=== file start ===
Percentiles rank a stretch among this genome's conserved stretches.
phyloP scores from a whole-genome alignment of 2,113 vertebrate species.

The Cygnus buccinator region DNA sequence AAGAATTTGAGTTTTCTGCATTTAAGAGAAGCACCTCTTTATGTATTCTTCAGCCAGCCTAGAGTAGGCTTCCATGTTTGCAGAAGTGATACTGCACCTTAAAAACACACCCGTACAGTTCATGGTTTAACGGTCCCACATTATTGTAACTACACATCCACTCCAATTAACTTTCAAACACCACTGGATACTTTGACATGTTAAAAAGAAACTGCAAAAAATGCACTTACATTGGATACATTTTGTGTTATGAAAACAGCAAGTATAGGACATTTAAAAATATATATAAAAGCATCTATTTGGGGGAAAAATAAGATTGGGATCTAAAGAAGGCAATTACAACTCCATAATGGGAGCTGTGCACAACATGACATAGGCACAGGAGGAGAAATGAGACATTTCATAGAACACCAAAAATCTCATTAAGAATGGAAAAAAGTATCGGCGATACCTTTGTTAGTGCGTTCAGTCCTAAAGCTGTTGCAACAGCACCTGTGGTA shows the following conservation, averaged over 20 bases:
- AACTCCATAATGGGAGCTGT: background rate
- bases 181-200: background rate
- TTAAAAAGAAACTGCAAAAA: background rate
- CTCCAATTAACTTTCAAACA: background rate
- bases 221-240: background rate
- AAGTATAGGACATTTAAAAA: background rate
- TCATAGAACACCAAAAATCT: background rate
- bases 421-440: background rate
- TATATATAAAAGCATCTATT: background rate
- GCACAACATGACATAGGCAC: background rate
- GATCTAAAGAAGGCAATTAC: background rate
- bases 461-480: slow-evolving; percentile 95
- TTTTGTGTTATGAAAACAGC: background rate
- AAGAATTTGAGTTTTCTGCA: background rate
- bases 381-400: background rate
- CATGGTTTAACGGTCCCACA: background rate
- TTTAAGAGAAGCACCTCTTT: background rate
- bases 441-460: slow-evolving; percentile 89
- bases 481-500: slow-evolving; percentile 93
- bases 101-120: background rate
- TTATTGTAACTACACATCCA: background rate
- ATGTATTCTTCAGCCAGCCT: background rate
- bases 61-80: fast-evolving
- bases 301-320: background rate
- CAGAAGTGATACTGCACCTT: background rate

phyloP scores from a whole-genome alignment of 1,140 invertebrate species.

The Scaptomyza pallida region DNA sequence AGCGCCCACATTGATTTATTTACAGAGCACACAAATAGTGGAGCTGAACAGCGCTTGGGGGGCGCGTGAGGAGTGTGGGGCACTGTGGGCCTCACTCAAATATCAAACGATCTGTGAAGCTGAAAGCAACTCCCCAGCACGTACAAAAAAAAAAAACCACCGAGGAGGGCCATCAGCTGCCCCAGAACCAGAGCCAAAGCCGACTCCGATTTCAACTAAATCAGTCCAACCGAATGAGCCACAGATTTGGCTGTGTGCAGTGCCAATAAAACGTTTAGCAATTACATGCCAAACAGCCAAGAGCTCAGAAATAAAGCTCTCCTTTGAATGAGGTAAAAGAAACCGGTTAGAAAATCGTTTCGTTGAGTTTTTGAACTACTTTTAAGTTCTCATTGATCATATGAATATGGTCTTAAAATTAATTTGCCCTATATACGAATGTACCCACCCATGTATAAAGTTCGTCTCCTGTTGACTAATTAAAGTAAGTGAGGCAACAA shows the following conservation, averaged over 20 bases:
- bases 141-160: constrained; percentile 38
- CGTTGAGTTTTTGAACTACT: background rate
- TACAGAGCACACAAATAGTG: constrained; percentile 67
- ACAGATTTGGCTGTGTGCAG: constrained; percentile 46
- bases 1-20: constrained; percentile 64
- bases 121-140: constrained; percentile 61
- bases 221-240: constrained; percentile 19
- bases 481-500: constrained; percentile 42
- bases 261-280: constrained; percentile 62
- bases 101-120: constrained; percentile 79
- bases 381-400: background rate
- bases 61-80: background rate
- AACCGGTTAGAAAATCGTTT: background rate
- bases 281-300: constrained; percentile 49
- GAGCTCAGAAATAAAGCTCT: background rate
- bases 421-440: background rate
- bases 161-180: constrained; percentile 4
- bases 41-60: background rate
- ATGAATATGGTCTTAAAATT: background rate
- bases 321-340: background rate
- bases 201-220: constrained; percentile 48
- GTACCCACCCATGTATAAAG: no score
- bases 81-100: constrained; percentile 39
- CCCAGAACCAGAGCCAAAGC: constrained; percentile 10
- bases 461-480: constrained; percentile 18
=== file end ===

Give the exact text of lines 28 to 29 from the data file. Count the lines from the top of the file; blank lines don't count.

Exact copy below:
- CAGAAGTGATACTGCACCTT: background rate

phyloP scores from a whole-genome alignment of 1,140 invertebrate species.